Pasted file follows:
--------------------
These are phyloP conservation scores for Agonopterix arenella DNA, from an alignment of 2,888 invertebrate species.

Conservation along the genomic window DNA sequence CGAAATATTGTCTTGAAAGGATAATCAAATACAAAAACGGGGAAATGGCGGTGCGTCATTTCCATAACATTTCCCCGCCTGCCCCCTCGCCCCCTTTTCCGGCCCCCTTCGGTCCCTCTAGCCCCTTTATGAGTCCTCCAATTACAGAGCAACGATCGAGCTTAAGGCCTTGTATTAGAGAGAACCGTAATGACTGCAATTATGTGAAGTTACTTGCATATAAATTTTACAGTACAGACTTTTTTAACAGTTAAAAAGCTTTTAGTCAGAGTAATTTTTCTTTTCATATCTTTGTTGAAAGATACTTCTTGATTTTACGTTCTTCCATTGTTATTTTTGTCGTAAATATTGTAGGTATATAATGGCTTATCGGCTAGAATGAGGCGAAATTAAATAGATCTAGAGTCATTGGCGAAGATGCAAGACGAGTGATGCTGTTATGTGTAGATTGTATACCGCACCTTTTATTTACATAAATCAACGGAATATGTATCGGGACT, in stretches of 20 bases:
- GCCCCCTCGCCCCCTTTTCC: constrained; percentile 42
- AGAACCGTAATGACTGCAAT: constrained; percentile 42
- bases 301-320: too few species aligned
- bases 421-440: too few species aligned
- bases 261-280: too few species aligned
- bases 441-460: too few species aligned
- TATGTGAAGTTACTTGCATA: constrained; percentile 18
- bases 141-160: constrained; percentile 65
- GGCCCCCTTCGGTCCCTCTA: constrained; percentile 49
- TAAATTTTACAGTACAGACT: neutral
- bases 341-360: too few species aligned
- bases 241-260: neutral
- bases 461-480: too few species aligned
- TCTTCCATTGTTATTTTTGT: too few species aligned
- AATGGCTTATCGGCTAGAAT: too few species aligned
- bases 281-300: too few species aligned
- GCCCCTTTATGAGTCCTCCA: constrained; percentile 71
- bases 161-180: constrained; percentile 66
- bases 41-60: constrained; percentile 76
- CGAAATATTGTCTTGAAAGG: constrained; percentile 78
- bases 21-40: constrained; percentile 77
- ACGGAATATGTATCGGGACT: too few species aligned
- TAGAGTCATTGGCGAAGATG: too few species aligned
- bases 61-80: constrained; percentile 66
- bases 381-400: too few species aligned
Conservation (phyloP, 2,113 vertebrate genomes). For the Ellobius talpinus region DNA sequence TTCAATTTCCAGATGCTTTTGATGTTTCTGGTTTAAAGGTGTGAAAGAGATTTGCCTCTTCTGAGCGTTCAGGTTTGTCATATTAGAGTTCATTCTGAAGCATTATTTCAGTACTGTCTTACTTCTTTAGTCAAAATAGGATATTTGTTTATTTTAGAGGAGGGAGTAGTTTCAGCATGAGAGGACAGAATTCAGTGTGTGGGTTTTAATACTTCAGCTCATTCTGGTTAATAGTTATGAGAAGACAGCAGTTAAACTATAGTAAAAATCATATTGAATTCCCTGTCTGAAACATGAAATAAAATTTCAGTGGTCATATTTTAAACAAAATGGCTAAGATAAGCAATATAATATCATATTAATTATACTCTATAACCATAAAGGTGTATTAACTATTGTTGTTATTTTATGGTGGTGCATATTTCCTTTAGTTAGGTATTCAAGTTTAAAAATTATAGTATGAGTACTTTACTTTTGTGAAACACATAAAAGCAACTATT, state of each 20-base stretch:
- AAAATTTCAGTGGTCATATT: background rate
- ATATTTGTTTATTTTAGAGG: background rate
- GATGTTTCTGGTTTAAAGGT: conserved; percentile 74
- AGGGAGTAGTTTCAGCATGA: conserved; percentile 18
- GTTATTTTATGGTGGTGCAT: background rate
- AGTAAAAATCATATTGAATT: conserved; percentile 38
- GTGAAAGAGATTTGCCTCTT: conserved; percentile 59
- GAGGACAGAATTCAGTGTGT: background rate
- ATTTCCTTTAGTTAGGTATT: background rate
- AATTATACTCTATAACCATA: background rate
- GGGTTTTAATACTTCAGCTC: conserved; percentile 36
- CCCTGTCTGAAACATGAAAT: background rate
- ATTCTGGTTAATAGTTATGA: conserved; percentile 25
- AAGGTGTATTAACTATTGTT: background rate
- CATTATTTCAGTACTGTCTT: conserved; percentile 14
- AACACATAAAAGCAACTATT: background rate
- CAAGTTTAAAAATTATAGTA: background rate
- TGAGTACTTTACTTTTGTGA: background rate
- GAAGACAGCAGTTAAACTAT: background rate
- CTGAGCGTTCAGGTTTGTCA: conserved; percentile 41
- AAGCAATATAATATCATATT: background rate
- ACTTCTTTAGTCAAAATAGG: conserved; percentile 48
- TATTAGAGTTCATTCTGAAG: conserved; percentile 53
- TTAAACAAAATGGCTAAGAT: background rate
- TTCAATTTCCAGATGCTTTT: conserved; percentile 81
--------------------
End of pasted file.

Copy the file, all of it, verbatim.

These are phyloP conservation scores for Agonopterix arenella DNA, from an alignment of 2,888 invertebrate species.

Conservation along the genomic window DNA sequence CGAAATATTGTCTTGAAAGGATAATCAAATACAAAAACGGGGAAATGGCGGTGCGTCATTTCCATAACATTTCCCCGCCTGCCCCCTCGCCCCCTTTTCCGGCCCCCTTCGGTCCCTCTAGCCCCTTTATGAGTCCTCCAATTACAGAGCAACGATCGAGCTTAAGGCCTTGTATTAGAGAGAACCGTAATGACTGCAATTATGTGAAGTTACTTGCATATAAATTTTACAGTACAGACTTTTTTAACAGTTAAAAAGCTTTTAGTCAGAGTAATTTTTCTTTTCATATCTTTGTTGAAAGATACTTCTTGATTTTACGTTCTTCCATTGTTATTTTTGTCGTAAATATTGTAGGTATATAATGGCTTATCGGCTAGAATGAGGCGAAATTAAATAGATCTAGAGTCATTGGCGAAGATGCAAGACGAGTGATGCTGTTATGTGTAGATTGTATACCGCACCTTTTATTTACATAAATCAACGGAATATGTATCGGGACT, in stretches of 20 bases:
- GCCCCCTCGCCCCCTTTTCC: constrained; percentile 42
- AGAACCGTAATGACTGCAAT: constrained; percentile 42
- bases 301-320: too few species aligned
- bases 421-440: too few species aligned
- bases 261-280: too few species aligned
- bases 441-460: too few species aligned
- TATGTGAAGTTACTTGCATA: constrained; percentile 18
- bases 141-160: constrained; percentile 65
- GGCCCCCTTCGGTCCCTCTA: constrained; percentile 49
- TAAATTTTACAGTACAGACT: neutral
- bases 341-360: too few species aligned
- bases 241-260: neutral
- bases 461-480: too few species aligned
- TCTTCCATTGTTATTTTTGT: too few species aligned
- AATGGCTTATCGGCTAGAAT: too few species aligned
- bases 281-300: too few species aligned
- GCCCCTTTATGAGTCCTCCA: constrained; percentile 71
- bases 161-180: constrained; percentile 66
- bases 41-60: constrained; percentile 76
- CGAAATATTGTCTTGAAAGG: constrained; percentile 78
- bases 21-40: constrained; percentile 77
- ACGGAATATGTATCGGGACT: too few species aligned
- TAGAGTCATTGGCGAAGATG: too few species aligned
- bases 61-80: constrained; percentile 66
- bases 381-400: too few species aligned
Conservation (phyloP, 2,113 vertebrate genomes). For the Ellobius talpinus region DNA sequence TTCAATTTCCAGATGCTTTTGATGTTTCTGGTTTAAAGGTGTGAAAGAGATTTGCCTCTTCTGAGCGTTCAGGTTTGTCATATTAGAGTTCATTCTGAAGCATTATTTCAGTACTGTCTTACTTCTTTAGTCAAAATAGGATATTTGTTTATTTTAGAGGAGGGAGTAGTTTCAGCATGAGAGGACAGAATTCAGTGTGTGGGTTTTAATACTTCAGCTCATTCTGGTTAATAGTTATGAGAAGACAGCAGTTAAACTATAGTAAAAATCATATTGAATTCCCTGTCTGAAACATGAAATAAAATTTCAGTGGTCATATTTTAAACAAAATGGCTAAGATAAGCAATATAATATCATATTAATTATACTCTATAACCATAAAGGTGTATTAACTATTGTTGTTATTTTATGGTGGTGCATATTTCCTTTAGTTAGGTATTCAAGTTTAAAAATTATAGTATGAGTACTTTACTTTTGTGAAACACATAAAAGCAACTATT, state of each 20-base stretch:
- AAAATTTCAGTGGTCATATT: background rate
- ATATTTGTTTATTTTAGAGG: background rate
- GATGTTTCTGGTTTAAAGGT: conserved; percentile 74
- AGGGAGTAGTTTCAGCATGA: conserved; percentile 18
- GTTATTTTATGGTGGTGCAT: background rate
- AGTAAAAATCATATTGAATT: conserved; percentile 38
- GTGAAAGAGATTTGCCTCTT: conserved; percentile 59
- GAGGACAGAATTCAGTGTGT: background rate
- ATTTCCTTTAGTTAGGTATT: background rate
- AATTATACTCTATAACCATA: background rate
- GGGTTTTAATACTTCAGCTC: conserved; percentile 36
- CCCTGTCTGAAACATGAAAT: background rate
- ATTCTGGTTAATAGTTATGA: conserved; percentile 25
- AAGGTGTATTAACTATTGTT: background rate
- CATTATTTCAGTACTGTCTT: conserved; percentile 14
- AACACATAAAAGCAACTATT: background rate
- CAAGTTTAAAAATTATAGTA: background rate
- TGAGTACTTTACTTTTGTGA: background rate
- GAAGACAGCAGTTAAACTAT: background rate
- CTGAGCGTTCAGGTTTGTCA: conserved; percentile 41
- AAGCAATATAATATCATATT: background rate
- ACTTCTTTAGTCAAAATAGG: conserved; percentile 48
- TATTAGAGTTCATTCTGAAG: conserved; percentile 53
- TTAAACAAAATGGCTAAGAT: background rate
- TTCAATTTCCAGATGCTTTT: conserved; percentile 81